Autism and giftedness can go hand in hand. Twice-exceptional kids have great ability, but they also face certain challenges.

Giftedness and autism share some qualities, like intellectual excitability and sensory differences. Some kids have these qualities because they’re both gifted and autistic.

If your child is nonverbal and shies away from eye contact and touch but can play piano concertos after hearing them only once, it’s easy to spot the coexistence of autism and giftedness.

It’s usually not that obvious, though. Not all autistic kids avoid eye contact or shun hugs, and many are great conversationalists. Meanwhile, only a few gifted kids are prodigies with exceptional recall.

It’s more likely you’ve noticed that your child has some impressive, detailed knowledge about a focused interest, plus they show bouts of emotional intensity or sensory issues that are common in gifted children.

Giftedness is extraordinary ability, high IQ, or both. It’s a neurological sensitivity that changes the way a person experiences the world.

Gifted children:

  • learn faster and more easily
  • get bored very quickly
  • feel emotions and physical sensations more intensely
  • remember things more acutely
  • think and reason with increased complexity
  • need challenge, change, and novelty
  • experience social isolation
  • are detached from social norms

The IQ level that is considered gifted, or having higher intellectual abilities, is 130 or higher. This is within the top 2% of the population.

IQ isn’t the only factor used to assess cognitive level because IQ tests can measure only your functioning at the time of the test. If you are ill or distracted by stress or troubling thoughts, you might not score as well as you could.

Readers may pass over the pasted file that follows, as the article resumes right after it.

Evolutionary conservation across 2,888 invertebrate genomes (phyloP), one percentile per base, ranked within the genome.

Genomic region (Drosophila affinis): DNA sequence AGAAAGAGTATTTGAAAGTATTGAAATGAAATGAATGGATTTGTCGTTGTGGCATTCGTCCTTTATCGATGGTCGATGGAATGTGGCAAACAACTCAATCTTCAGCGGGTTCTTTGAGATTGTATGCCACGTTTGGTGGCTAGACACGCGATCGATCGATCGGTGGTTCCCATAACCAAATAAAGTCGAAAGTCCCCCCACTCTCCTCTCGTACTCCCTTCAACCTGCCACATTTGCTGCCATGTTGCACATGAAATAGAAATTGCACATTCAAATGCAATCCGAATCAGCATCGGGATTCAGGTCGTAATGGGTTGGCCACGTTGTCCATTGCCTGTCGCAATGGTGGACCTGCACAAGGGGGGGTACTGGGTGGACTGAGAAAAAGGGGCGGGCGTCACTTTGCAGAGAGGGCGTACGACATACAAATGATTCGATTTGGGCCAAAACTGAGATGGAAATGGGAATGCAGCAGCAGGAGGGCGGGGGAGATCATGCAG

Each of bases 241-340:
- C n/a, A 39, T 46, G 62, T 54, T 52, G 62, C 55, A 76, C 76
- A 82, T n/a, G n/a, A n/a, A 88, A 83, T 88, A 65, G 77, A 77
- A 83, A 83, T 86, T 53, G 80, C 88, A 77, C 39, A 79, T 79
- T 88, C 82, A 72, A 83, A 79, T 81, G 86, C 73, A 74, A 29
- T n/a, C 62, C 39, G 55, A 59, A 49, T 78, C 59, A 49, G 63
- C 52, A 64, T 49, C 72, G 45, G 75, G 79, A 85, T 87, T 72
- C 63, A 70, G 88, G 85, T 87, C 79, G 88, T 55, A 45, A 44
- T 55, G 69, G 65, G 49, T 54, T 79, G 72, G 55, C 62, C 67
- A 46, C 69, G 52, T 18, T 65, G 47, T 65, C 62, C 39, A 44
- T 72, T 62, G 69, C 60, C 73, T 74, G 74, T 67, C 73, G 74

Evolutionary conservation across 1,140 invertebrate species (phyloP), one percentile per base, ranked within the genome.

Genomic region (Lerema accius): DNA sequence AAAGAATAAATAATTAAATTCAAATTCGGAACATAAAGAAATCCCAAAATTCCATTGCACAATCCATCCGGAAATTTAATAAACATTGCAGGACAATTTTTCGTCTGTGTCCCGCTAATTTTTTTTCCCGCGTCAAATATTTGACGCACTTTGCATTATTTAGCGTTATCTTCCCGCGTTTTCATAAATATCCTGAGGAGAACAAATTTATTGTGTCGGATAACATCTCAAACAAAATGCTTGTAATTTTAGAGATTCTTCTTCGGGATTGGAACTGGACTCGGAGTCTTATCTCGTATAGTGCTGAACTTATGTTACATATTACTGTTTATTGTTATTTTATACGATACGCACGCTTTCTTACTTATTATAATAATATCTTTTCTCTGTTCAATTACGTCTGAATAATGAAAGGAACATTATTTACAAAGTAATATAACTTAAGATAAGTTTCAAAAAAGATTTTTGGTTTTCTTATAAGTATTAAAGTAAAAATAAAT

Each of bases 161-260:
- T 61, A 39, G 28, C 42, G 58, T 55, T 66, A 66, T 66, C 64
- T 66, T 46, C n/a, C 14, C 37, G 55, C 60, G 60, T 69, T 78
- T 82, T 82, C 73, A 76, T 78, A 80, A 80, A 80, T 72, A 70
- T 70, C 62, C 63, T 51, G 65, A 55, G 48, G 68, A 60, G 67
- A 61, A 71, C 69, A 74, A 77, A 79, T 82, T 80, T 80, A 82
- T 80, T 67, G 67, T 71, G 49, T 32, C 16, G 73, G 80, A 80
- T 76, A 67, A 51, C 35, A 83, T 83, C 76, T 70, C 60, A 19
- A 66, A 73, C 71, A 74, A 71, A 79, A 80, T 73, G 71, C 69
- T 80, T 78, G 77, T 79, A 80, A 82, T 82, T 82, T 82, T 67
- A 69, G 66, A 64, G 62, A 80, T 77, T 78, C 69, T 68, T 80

This is why psychologists perform full assessments and not only IQ tests when they identify giftedness.

Giftedness and high scholastic achievement are not the same. With discipline and good study habits, a student with an “average” IQ can earn excellent grades in school.

Meanwhile, a gifted student can struggle in school and underachieve. This is often because they are:

  • depressed
  • frustrated
  • anxious
  • not interested in the subject being taught

Gifted kids aren’t always very motivated by grades. Instead, they may care more about the things they consider relevant, important, or interesting.

Without early acceleration, gifted children may experience lower grades as they get older. If their early schoolwork is too easy, they don’t have the opportunity to learn study skills and work ethic. As the difficulty level of subject material increases, their grades can drop.

Other differences between gifted students and high achievers include:

  • High achievers develop evenly as they mature, whereas gifted kids develop in an uneven way, with some abilities far surpassing others.
  • Gifted people have more sensitivity and emotional intensity than high achievers.
  • High achievers may be more extroverted than gifted people, who are more likely to be introverts.

Some school gifted and talented programs base entrance criteria on achievement rather than intelligence testing. Many also include a larger portion than the top 2%. This means that some students in these programs may be high achievers who aren’t gifted.

In the United States, 1 in 59 children is autistic. About 70% of autistic people have an intellectual disability, which means they have an IQ lower than 70. The remaining 30% have intelligence that ranges from average to gifted.